In about five hours, Apple will be reporting their earnings for the second quarter of the 2012 fiscal year. Already, though, analysts are starting to speculate about what this quarter's report will bring, and some of the speculation has investors worried. In January, Apple reported a record quarter with $46.33 billion in revenue.
The company also reported 5.2 million Macs sold, along with 15.43 million iPads. Both impressive numbers, but what really pushed Apple over the top was iPhone sales: in the first quarter of the 2012 fiscal year (October-December 2011), Apple sold a staggering 37.04 million iPhones. In fact, of that $46.33 million in revenue, the iPhone accounted for over half of Apple's revenue (and more revenue that all of Microsoft generated in the same quarter).
Unfortunately for Apple - worryingly for investors and analysts - it's not likely that Apple has sold nearly as many iPhones in the second quarter as they did in the first. After all, last quarter kicked off with the launch of the overdue iPhone 4S, which hit stores in October and was a huge hit. Especially worrisome is data released this morning as part of AT&T's first quarter earnings report. According to their data, iPhone activations were down an alarming 3.3 billion activations lower than those of the previous quarter. While the fourth quarter of 2011 (October-December) saw 7.6 billion activations, in the first quarter of 2012 activations tumbled to 4.3 billion. While that's still higher than any of the first three quarters of 2011, it's still pretty alarming.
That said, there are some important things in both AT&T's and Verizon's earnings data that is encouraging. On both carriers, the iPhone appears to be beating Android. AT&T's report says that 78% of all smartphone activations were iPhones - 4.3 million out of 5.5 million smartphone sales. Meanwhile, last week Verizon’s own quarterly earnings data showed that the iPhone accounted for 3.2 million of their 6.3 million smartphone sales. In other words, though the iPhone may not be selling as well as investors had hoped, it still is selling far better than pretty much any other smartphone out there.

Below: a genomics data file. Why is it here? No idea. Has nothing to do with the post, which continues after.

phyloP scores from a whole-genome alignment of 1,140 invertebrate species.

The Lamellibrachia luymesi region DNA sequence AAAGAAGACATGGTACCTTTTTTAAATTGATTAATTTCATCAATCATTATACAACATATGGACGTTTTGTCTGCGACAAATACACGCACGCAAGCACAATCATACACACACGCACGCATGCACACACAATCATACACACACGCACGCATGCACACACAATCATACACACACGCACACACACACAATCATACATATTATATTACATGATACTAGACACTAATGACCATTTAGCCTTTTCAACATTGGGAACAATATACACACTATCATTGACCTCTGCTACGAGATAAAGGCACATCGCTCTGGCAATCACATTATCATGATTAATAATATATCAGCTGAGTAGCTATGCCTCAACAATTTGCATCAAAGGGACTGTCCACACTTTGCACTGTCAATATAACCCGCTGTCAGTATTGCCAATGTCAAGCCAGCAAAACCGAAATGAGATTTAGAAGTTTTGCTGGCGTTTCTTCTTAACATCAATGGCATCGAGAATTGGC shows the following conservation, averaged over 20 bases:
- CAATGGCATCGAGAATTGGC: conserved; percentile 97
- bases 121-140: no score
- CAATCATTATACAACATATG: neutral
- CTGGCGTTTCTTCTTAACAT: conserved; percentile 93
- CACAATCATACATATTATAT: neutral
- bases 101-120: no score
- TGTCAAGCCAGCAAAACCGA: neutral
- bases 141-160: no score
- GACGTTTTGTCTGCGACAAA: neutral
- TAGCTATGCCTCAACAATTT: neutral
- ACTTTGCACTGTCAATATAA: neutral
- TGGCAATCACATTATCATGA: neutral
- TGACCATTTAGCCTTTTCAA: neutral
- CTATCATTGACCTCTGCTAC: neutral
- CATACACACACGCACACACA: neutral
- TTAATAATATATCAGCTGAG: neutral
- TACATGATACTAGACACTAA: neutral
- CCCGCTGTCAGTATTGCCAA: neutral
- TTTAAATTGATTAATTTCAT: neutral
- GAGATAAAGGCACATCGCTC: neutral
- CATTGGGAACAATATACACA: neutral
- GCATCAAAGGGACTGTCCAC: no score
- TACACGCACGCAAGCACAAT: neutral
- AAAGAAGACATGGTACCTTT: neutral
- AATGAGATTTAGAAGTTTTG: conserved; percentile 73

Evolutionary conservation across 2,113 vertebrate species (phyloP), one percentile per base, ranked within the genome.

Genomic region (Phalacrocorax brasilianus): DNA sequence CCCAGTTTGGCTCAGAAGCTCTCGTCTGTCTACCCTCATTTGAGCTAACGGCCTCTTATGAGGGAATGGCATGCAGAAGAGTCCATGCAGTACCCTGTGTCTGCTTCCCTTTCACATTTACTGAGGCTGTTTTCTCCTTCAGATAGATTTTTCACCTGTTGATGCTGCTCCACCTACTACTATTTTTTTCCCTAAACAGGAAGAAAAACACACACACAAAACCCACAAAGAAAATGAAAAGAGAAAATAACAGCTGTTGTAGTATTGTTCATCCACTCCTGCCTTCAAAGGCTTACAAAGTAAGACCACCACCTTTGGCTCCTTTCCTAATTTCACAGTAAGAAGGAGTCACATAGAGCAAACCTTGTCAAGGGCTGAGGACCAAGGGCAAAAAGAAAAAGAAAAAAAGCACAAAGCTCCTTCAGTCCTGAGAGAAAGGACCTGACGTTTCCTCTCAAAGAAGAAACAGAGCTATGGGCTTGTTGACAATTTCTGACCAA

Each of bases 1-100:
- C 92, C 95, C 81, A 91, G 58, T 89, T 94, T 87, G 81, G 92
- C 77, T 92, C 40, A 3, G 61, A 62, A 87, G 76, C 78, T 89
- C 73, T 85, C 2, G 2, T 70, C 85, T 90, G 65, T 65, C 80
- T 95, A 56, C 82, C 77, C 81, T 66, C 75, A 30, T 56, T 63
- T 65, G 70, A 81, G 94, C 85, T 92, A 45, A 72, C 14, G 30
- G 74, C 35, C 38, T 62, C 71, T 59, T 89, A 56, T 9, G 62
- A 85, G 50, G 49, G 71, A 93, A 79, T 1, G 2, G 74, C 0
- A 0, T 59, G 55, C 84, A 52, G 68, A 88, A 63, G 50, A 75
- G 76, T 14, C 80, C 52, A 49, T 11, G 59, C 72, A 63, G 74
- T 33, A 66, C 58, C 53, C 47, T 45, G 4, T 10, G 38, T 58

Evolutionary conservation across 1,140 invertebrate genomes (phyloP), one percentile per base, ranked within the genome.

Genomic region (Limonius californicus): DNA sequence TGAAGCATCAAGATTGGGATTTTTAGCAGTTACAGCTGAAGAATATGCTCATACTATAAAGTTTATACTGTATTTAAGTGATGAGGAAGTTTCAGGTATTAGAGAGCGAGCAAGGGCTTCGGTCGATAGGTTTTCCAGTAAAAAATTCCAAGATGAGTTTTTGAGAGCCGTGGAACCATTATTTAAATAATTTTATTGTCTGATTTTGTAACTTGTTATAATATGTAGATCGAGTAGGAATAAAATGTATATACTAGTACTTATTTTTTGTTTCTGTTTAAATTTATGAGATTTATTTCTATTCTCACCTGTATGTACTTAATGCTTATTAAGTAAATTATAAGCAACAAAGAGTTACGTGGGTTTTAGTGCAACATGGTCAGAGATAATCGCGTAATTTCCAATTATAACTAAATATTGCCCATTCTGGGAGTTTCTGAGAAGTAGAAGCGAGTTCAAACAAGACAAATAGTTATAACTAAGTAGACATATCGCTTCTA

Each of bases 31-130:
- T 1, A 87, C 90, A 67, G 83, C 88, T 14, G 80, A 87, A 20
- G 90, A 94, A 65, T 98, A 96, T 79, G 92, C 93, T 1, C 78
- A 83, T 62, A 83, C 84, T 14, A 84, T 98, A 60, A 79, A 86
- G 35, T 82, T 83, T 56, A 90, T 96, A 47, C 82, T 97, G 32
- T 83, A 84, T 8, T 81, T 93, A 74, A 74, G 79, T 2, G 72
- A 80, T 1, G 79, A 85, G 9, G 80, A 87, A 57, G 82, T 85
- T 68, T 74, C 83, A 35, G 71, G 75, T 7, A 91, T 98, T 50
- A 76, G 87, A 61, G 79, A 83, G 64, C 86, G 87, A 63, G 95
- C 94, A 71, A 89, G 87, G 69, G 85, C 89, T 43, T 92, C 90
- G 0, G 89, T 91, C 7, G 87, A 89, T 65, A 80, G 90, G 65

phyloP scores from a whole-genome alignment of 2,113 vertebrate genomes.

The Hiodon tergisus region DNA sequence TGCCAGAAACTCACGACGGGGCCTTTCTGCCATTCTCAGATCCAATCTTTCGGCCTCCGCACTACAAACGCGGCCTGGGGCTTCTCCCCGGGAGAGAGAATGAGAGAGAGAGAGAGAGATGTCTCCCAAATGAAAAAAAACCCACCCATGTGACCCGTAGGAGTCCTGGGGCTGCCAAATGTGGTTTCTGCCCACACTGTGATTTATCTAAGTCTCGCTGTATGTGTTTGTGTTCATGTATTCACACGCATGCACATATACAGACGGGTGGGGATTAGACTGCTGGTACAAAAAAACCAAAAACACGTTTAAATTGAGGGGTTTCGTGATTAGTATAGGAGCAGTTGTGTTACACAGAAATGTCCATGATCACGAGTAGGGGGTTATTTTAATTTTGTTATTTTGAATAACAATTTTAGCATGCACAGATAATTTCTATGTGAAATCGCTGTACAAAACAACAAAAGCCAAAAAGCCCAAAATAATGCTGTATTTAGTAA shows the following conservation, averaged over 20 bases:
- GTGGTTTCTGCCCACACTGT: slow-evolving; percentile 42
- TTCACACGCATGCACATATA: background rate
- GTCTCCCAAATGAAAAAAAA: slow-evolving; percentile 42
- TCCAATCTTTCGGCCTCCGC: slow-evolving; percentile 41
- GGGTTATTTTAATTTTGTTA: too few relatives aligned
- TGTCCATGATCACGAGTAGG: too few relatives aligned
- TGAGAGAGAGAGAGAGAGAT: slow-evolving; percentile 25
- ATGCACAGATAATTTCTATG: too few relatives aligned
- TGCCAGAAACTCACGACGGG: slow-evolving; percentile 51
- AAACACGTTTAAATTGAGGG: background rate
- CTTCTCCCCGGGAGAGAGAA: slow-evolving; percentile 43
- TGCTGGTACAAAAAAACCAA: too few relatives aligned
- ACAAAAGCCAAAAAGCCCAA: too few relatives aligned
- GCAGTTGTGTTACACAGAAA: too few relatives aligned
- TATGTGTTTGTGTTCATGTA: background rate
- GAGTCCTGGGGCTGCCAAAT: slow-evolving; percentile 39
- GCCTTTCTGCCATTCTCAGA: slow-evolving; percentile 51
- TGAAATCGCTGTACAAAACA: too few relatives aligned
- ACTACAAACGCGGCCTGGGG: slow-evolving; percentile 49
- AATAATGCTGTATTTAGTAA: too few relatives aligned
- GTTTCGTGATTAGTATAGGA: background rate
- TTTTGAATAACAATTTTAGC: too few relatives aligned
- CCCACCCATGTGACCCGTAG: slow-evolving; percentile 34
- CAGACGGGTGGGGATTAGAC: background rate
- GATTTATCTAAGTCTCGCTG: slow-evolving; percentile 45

Nevertheless, investors and analysts are worried. Apple’s stock has taken quite a nosedive today following AT&T’s earnings report, falling to $561 per share after hovering near $600 for several weeks.
While analysts have accounted for a decline in iPhone sales for the second quarter, the worry remains that Apple will not manage to meet even the lowered expectations. According to Piper Jaffray analyst Gene Munster, Apple is expected to have sold 31-32 million iPhones for the quarter. If Apple doesn’t meet those numbers, it could mean pretty big trouble for Apple. Of course, analysts like Munster have also predicted drops in iPad and Mac sales for this quarter as well. While Mac sales may well be down again, it seems likely that iPad sales will increase. Estimates for iPad sales are around 12-13 million units. The new iPad, however, sold 3 million units in just four days following its launch. Though the launch was late in the quarter, it seems likely that first quarter iPad sales will see an increase.
Yet, even assuming the iPad meets or exceeds estimates, there's a chance Apple could still fall short. The iPhone is a major driver of Apple's revenues, and if sales should fall short of estimates, then Apple's revenue will almost certainly do the same, which could have a significant impact on the company's stock.
Despite the stock hit, though, some analysts remain optimistic. Erica Ogg of GigaOm predicts that iPad sales will be "a highlight" and give the company "a nice boost." Meanwhile, ZDNet expects iPhone sales to top 33 million iPhones and iPad sales to exceed most estimates.
While nothing will be known for certain until Apple released the numbers after the markets close this afternoon, it seems a pretty safe bet that Apple will be in good shape for this quarter. While we probably shouldn't expect the record-setting numbers of the previous quarter, look for Apple to meet or exceed most expectations, and for the company's stock to rebound when trading re-opens tomorrow.